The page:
National consistency for reporting children missing from school is needed - Dr Alan Billings

In a report to my Public Accountability Board by the new Sheffield District Commander, Chief Superintendent Lindsey Butterfield, I learnt that her officers had recently come across 50 children who were out of school in the Meadowhall shopping centre on a school day. They were all absent without leave.

It wasn’t quite what it seemed, however. Most of them were with parents or relatives, so it was condoned absence rather than truancy. But not all were with parents. This made me wonder how many children are out of school on any given day and what happens to them.

I was told that they are the responsibility of their individual academy and the academies are under no obligation to tell the local authority if children are absent. Fortunately, in Sheffield at any rate, almost all the academies report on a regular basis if their youngsters absent themselves. Some schools have their own attendance officers, some do not. There seems to be a lack of consistency, no doubt one of the unintended consequences of moving to academies.

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This is serious. Children not in school are at risk. They are vulnerable and can be targeted by organised criminals. So how many are we talking about?

Pupils learning in a school classroom. PIC: Tony JohnsonPupils learning in a school classroom. PIC: Tony Johnson
Pupils learning in a school classroom. PIC: Tony Johnson

The national picture has been worsening for some time. According to the National Youth Agency, those who are persistent absentees (absent for more than 50 per cent of the time) numbered: 2019-2020 – 38,000, 2020-2021 – 50,000, 2021-2022 – 63,000.

It is alarming to see that attendance continues to be lower than before the pandemic. My guess would be that many who subsequently come into contact with the police have just such poor school attendance records.

I certainly think we need national consistency for reporting children missing from school. But I also recognise, having spoken to some of those absentees, that there are some young people who struggle with formal education. This is where I would commend and seek to support the youth work that goes on in our county.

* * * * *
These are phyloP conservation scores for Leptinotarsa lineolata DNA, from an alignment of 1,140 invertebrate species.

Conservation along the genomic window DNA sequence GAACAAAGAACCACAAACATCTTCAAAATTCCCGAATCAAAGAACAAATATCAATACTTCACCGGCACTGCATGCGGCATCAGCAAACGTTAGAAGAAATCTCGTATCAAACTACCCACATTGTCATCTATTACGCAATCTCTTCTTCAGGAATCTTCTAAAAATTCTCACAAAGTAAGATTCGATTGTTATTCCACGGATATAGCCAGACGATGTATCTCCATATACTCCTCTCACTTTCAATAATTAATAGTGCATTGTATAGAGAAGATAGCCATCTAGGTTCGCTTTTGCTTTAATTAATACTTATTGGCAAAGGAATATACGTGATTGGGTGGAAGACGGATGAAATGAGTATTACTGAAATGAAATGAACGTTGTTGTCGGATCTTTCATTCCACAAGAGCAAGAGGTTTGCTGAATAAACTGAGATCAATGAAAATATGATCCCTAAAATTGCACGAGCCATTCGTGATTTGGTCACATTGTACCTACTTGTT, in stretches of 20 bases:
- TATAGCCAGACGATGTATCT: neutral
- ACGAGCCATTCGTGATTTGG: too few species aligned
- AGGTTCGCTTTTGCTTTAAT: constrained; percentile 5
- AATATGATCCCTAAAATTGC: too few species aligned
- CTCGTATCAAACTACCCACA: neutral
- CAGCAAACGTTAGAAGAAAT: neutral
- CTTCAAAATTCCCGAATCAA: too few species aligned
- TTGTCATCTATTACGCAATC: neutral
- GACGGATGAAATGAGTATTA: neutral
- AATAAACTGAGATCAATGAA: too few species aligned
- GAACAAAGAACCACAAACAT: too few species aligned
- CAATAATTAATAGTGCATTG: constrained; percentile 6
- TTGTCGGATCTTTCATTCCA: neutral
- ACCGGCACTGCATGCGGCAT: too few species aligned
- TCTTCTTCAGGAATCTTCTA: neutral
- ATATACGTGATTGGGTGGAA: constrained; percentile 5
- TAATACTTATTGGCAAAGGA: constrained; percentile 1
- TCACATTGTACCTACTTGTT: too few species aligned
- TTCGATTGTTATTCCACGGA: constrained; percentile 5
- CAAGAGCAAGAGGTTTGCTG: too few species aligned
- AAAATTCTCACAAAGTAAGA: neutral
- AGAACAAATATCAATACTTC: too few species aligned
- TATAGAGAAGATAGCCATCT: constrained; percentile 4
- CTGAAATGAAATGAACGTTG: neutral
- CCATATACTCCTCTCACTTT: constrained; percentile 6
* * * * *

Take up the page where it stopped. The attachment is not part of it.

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Youth work is not the same as working with young people. Youth work is a distinct educational activity.

It promotes young people’s personal and social development through non-formal educational activities. They are probably most effective when they are able to link with the mainstream school.

Let me give an example. I came across this young person’s story in a report from the National Youth Agency, Better Together.

RM from Doncaster did attend school, but he struggled. Both his parents had died and he was looked after by a grandparent and older sister. He wanted to be a chef. He knew that the school could help but he was easily distracted and had difficulty communicating with his peers and teachers.

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His salvation was a local youth club which provided opportunities for young people to take part in a UK Youth Achievement Award programme. RM has now applied to the Army College with a view to training as a chef.

We all know how young people who struggle at school or absent themselves can so easily find alternatives that lead them into criminality. If we are to make meaningful inroads into crime, we need more preventative activities of the kind that youth work can bring. But youth work has been one of the more significant areas to suffer during the years of austerity.

A shortened version of the Police and Crime Commissioner for South Yorkshire’s latest blog post.​​​​​​​​​​​​​​​​​​​​​​​​​​​​​​​​​​​​​​​​​​​​​​​​​​​​​​​​​​​​​​​​​​​​​​​​​​​​​​​​​​​​​​​​​​​​​​​​​​​​​​​​​